http://www.eminence.com/pdf/LAB_12.pdf

A typical application is a 100L cabinet tuned to 20Hz.

This will be essentially flat down to 20Hz in room, -3dB@25Hz,
(and go down to approximately 16Hz or so in room).

A sealed version is typically 50L, but is -9dB@25Hz. A sub amplifier
with an inbuilt bass boost of 6dB @ 25Hz will restore the response.

But the latter will need a 4 times as powerful amplifier to reach
maximum levels. Not only that, an effective port will act like
4 drivers at the port frequency, giving much higher max SPL,
so in the end the same amplifier will suit both cases.

Comparing the two cases again vented is -6dB@20Hz, sealed -13dB@20Hz.

Sealed is -16.5dB @16Hz, and retuning the vented to 18Hz its -10dB@16Hz.
10dB is about the maximum room gain you can expect, sealed needs some EQ.

The point of all this is you can go sealed + EQ but you take a bit hit
in maximum SPL around the port frequency. With one driver adding
a port doubles the size of the box, but is goes as loud as 4 sealed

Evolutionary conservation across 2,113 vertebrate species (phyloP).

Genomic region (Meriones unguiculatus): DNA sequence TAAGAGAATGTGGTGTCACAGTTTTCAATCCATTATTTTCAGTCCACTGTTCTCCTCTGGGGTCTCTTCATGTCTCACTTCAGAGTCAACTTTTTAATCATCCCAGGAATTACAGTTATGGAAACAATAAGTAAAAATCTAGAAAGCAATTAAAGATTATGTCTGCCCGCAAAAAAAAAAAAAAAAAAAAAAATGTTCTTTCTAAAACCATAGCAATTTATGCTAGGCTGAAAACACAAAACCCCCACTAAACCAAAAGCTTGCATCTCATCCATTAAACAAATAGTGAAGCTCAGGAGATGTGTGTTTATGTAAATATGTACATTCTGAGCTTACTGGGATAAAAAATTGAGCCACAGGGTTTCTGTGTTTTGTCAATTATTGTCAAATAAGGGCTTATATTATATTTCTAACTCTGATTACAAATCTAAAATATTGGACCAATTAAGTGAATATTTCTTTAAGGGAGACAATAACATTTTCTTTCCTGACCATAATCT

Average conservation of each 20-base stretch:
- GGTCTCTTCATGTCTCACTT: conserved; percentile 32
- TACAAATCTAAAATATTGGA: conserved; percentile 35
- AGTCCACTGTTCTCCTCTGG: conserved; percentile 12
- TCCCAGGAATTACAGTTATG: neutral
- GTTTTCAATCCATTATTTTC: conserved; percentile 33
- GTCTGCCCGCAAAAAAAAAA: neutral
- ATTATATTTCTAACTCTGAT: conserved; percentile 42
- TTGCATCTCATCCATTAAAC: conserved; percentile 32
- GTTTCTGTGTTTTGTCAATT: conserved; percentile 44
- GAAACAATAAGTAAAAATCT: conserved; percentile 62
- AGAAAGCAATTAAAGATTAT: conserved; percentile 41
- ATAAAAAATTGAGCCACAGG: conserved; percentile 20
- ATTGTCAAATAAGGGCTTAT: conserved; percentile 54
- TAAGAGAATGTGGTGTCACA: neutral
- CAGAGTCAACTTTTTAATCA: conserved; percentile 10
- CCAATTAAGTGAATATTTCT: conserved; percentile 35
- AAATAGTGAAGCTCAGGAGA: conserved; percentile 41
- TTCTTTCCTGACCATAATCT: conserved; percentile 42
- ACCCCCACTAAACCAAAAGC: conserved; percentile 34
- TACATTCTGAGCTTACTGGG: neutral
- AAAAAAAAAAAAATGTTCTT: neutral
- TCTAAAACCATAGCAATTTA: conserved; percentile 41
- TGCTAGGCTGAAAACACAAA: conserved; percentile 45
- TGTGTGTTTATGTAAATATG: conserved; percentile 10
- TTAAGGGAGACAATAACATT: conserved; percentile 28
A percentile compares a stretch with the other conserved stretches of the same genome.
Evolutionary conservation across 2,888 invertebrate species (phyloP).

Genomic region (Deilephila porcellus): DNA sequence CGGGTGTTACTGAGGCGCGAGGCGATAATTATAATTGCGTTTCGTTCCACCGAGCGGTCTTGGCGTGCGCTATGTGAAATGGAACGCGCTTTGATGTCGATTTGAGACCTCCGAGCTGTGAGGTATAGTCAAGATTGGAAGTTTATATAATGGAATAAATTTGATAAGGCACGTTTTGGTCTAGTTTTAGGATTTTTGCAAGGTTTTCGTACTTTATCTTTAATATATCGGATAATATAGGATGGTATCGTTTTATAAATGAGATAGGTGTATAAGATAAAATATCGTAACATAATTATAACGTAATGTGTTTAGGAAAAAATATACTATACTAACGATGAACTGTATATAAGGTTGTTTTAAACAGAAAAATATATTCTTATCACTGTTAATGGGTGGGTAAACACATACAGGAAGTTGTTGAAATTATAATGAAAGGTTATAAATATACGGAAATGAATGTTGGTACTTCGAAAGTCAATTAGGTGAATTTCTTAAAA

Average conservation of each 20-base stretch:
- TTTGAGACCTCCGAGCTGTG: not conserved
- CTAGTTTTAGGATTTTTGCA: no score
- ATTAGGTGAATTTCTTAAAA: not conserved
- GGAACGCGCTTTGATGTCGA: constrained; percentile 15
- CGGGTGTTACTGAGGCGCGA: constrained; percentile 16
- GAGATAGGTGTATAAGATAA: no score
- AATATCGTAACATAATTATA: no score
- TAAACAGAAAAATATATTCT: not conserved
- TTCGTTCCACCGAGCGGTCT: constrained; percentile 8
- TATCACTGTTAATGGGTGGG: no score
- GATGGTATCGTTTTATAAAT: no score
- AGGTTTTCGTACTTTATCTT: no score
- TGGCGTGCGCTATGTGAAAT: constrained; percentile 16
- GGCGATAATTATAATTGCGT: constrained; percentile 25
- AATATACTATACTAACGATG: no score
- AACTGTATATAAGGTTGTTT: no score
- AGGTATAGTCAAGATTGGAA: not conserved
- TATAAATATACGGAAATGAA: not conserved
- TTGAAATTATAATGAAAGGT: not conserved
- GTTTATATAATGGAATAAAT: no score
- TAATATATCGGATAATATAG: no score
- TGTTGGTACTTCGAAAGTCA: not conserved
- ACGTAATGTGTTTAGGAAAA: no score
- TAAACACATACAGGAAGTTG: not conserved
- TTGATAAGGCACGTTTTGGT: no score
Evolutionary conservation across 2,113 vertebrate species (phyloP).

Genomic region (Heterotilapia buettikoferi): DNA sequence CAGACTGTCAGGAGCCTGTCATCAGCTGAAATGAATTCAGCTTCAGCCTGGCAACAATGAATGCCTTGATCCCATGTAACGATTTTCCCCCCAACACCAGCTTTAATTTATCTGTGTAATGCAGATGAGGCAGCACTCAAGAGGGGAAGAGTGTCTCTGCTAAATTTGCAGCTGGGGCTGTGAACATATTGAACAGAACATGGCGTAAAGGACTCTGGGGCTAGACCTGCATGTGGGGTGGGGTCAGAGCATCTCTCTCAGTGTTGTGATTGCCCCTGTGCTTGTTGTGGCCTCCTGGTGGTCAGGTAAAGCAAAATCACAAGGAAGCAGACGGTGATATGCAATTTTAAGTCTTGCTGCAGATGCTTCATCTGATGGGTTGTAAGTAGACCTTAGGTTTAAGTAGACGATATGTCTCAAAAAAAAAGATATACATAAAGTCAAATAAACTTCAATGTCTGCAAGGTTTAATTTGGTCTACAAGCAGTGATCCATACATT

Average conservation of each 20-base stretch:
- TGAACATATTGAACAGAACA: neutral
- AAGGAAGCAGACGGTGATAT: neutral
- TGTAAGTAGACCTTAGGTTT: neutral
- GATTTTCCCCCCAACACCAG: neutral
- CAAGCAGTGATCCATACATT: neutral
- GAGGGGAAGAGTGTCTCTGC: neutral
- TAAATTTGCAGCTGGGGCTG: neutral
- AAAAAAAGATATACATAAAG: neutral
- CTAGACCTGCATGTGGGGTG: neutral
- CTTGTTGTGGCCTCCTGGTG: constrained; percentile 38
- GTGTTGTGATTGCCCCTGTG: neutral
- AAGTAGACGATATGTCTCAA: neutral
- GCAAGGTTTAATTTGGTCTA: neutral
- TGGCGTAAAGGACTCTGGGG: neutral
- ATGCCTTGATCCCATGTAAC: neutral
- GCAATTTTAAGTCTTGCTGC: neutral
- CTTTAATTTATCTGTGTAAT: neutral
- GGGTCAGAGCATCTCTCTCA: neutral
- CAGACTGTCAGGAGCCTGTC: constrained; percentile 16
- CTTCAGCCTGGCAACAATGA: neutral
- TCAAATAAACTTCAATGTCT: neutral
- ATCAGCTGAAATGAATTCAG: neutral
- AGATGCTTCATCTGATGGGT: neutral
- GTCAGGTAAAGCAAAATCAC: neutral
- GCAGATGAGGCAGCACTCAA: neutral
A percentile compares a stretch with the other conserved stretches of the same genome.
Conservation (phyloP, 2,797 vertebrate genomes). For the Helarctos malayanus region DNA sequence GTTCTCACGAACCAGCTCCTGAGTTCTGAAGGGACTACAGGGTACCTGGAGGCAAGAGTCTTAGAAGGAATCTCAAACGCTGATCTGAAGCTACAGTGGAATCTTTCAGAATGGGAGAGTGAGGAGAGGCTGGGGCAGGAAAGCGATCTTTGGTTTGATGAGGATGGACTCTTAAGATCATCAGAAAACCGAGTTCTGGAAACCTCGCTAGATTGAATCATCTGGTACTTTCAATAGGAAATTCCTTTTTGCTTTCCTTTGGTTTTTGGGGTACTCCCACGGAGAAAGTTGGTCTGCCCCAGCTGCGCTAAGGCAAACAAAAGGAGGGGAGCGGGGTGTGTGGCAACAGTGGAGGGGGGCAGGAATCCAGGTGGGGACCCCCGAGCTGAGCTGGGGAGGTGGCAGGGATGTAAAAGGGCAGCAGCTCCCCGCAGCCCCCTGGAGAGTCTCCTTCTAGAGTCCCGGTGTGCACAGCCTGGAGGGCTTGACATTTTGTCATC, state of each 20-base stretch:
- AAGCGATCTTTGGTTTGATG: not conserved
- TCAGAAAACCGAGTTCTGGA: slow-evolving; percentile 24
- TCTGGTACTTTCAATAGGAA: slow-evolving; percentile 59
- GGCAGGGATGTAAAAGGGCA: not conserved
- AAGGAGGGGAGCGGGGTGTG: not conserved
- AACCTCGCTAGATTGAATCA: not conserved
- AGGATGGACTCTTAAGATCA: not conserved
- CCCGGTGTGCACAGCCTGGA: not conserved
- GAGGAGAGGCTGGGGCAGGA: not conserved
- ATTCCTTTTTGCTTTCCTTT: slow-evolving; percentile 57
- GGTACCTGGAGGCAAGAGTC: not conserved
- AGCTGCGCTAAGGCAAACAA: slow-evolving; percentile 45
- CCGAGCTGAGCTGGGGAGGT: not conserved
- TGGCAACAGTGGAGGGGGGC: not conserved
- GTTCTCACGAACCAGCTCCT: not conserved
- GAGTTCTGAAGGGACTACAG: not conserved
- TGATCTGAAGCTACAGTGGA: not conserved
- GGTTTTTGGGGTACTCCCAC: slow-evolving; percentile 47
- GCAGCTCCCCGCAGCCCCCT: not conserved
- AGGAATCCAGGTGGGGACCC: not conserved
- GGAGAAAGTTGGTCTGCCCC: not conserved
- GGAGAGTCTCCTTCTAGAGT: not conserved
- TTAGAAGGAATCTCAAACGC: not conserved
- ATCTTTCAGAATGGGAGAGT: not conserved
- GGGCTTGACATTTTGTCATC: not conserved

boxes (i.e. its half the size) in the low bass around the port tuning.

As ever the compromise is quality versus quantity, but on a driver cost
versus performance perspective, vented wipes the floor with using sealed.

http://www.bkelec.com/HiFi/Sub_Woofe...h%20Review.pdf

And the latest version :

Monolith-DF

A friend has the latest one, it sounds very good, his valve system
though hardly pushes its SPL capabilities, in that respect its not
and ideal match to his system.

Defined goals regarding wanted bass extension and SPL capability
would be good. What you think you need might not be right.

Also tall TL's can deliver very good low bass in a small footprint,
with very similar advantages to vented around the line tuning.

rgds, sreten.

Vibration cancellation is simplest done with two drivers on opposite faces.
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Old 12th November 2012, 09:31 PM   #38
tvrgeek is offline tvrgeek  United States
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Quote:
Originally Posted by bear View Post
Minor point:

Subs radiate omnidirectionally.

This does not mean that their source can not be determined by a listener. This is something that seems to have gotten confused by an awful lot of people.